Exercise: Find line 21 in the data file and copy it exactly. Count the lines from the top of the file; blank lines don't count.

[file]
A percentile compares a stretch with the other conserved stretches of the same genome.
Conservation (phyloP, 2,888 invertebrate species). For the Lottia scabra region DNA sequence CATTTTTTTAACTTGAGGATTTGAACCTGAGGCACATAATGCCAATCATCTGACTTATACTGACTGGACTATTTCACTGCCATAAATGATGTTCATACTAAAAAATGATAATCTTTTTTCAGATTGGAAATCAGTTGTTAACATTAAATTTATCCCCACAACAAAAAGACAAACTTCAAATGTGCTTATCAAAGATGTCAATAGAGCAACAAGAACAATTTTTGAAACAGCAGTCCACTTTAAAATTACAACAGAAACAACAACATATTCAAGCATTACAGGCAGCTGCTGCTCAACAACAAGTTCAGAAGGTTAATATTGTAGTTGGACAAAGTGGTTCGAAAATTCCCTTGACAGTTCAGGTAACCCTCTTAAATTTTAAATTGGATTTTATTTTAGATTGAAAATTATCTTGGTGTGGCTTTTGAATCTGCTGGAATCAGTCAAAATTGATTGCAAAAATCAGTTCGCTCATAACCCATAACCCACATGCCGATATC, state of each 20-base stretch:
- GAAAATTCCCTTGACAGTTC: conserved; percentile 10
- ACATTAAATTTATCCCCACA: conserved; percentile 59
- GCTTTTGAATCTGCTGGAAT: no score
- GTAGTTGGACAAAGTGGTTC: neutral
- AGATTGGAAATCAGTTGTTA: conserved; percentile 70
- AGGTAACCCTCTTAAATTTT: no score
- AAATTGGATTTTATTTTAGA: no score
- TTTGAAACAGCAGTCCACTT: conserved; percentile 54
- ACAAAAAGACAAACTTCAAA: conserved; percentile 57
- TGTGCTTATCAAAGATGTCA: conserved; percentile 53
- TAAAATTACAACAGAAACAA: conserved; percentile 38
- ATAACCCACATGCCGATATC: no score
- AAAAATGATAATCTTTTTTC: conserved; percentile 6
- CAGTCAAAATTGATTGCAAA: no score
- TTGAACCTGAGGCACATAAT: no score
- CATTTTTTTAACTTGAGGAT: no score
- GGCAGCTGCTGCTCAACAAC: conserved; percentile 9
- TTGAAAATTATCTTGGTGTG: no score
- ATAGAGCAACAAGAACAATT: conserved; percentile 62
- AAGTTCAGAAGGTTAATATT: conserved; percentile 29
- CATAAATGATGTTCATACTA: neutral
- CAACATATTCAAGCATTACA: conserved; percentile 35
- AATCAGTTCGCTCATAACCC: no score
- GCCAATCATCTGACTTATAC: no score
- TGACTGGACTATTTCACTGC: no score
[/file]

- ATAGAGCAACAAGAACAATT: conserved; percentile 62